The fix has been likened to putting a bumper jack next to a flat tire, and involves the installation of piles 250 feet deep along the north and west sides of the tower, to be tied beneath the sidewalk to the original foundation.
From last summer, here's a picture and an article with more details on the repair that is being attempted:
The structural upgrade is designed to meet the requirements of the voluntary seismic improvements section of the San Francisco Existing Building Code.
SGH’s Hamburger says his team selected the voluntary seismic upgrade route because it offered the easiest path through the permitting process. “The building code has provisions to allow VSUs without having to bring the building into conformance with the current code,” he says. The primary intent is to arrest settlement, but the 52 piles also will improve seismic performance, he adds.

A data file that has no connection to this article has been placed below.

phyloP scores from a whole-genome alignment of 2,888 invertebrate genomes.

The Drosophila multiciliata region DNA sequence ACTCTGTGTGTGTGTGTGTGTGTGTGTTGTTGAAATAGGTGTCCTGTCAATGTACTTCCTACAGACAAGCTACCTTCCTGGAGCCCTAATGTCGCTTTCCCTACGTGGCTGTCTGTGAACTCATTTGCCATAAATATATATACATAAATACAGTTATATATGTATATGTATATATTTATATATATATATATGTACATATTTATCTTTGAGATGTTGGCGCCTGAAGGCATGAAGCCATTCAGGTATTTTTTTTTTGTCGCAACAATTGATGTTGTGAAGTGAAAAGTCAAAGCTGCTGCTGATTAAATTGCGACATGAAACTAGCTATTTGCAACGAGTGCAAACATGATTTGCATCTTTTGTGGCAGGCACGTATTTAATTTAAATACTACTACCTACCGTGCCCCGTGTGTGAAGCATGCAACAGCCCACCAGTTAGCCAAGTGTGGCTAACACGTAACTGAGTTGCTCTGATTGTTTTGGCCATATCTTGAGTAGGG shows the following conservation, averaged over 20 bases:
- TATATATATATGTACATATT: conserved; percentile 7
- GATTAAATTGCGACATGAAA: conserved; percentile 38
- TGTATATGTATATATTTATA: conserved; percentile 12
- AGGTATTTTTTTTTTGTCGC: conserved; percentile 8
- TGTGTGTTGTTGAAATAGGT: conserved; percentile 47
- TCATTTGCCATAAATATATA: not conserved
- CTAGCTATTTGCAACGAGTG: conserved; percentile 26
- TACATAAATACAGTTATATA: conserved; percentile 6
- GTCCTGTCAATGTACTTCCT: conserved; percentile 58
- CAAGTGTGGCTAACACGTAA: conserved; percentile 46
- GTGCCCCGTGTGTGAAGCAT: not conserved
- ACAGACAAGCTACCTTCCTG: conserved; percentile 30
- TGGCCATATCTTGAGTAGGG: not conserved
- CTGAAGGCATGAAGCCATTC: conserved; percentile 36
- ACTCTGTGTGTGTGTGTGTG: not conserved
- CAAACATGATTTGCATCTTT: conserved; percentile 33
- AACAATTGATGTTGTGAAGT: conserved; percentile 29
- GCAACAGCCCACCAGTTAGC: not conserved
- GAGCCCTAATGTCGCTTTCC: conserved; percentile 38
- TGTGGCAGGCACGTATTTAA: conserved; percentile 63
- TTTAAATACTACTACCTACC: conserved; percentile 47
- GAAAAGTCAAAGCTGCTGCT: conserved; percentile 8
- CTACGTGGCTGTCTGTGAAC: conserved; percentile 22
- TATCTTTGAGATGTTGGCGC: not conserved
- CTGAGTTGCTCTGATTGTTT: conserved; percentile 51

The existing mat is supported by 950 14-in.-square precast concrete piles. The aim is to remove 20% of the building weight from the underlying clay strata.
The load reduction represents “what I could comfortably transfer from the new piles to the existing mat without major modification of the existing mat,” says Hamburger, whose client is Paul Hastings LLP, a lawyer retained by the tower’s developer, Mission Street Development. MSD is part of Millennium Partners.
The system relies on loading each pile with 400 tons using a permanent hydraulic jack that reacts against a new mat extension. The jacks would be housed in a maintenance access vault above the mat. The scheme calls for a so-called indicator test pile, which is installed to scale.